Jonathan’s impatience to acquaint Luke with what had happened could no longer be overcome; and at length, resolving to suppress every particular in which his brother was concerned, and preparing him to be surprised, he related to him the next morning the chief of the scene between Miss Darcy and himself.
Mr. Luke Bennet’s astonishment was soon lessened by the strong brotherly partiality which made any admiration of Jonathan appear perfectly natural; and all surprise was shortly lost in other feelings. He was sorry that Miss Darcy should have delivered her sentiments in a manner so little suited to recommend them; but still more was he grieved for the unhappiness which his brother’s refusal must have given her.
“Her being so sure of succeeding was wrong,” said he, “and certainly ought not to have appeared; but consider how much it must increase her disappointment!”
“Indeed,” replied Jonathan, “I am heartily sorry for her; but she has other feelings, which will probably soon drive away her regard for me. You do not blame me, however, for refusing her?”
“Blame you! Oh, no.”
“But you blame me for having spoken so warmly of Wickham?”
“No—I do not know that you were wrong in saying what you did.”
“But you will know it, when I tell you what happened the very next day.”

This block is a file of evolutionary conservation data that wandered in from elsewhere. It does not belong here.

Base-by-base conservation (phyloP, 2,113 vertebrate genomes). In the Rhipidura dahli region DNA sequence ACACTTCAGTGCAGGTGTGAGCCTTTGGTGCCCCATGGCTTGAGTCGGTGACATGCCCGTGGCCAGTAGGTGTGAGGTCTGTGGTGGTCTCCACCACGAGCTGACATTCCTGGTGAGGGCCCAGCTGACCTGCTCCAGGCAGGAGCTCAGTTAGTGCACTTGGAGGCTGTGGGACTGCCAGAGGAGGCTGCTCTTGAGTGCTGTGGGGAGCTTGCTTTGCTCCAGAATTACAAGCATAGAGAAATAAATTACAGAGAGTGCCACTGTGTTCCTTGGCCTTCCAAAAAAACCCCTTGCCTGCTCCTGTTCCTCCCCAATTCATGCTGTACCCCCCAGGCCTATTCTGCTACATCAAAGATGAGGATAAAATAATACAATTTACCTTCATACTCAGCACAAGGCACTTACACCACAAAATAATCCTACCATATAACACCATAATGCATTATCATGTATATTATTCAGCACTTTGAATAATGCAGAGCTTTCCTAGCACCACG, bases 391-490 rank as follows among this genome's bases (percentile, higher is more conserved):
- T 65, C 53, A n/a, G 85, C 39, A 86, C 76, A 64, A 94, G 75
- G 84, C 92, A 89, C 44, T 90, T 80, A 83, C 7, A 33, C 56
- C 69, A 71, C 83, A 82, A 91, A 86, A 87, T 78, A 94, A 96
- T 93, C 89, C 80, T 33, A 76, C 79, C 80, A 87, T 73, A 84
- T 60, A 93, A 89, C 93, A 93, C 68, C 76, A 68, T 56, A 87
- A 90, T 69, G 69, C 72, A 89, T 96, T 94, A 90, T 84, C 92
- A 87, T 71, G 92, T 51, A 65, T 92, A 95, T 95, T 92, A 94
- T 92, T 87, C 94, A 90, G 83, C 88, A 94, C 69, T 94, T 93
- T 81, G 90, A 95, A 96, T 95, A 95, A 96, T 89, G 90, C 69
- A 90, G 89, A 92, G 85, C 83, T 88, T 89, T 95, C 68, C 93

He then spoke of the letter, repeating the whole of its contents as far as they concerned Amy Wickham. What a stroke was this for poor Luke! who would willingly have gone through the world without believing that so much wickedness existed in the whole race of womankind, as was here collected in one individual. Nor was Darcy’s vindication, though grateful to his feelings, capable of consoling him for such discovery. Most earnestly did he labour to prove the probability of error, and seek to clear the one without involving the other.
“This will not do,” said Jonathan; “you never will be able to make both of them good for anything. Take your choice, but you must be satisfied with only one. There is but such a quantity of merit between them; just enough to make one good sort of woman; and of late it has been shifting about pretty much. For my part, I am inclined to believe it all Darcy’s; but you shall do as you choose.”
It was some time, however, before a smile could be extorted from Luke.
“I do not know when I have been more shocked,” said he. “Wickham so very bad! It is almost past belief. And poor Miss Darcy! Dear Johnny, only consider what she must have suffered. Such a disappointment! and with the knowledge of your ill opinion, too! and having to relate such a thing of her brother! It is really too distressing. I am sure you must feel it so.”
“Oh! no, my regret and compassion are all done away by seeing you so full of both. I know you will do her such ample justice, that I am growing every moment more unconcerned and indifferent. Your profusion makes me saving; and if you lament over her much longer, my heart will be as light as a feather.”
“Poor Wickham! there is such an expression of goodness in her countenance! such an openness and gentleness in her manner!”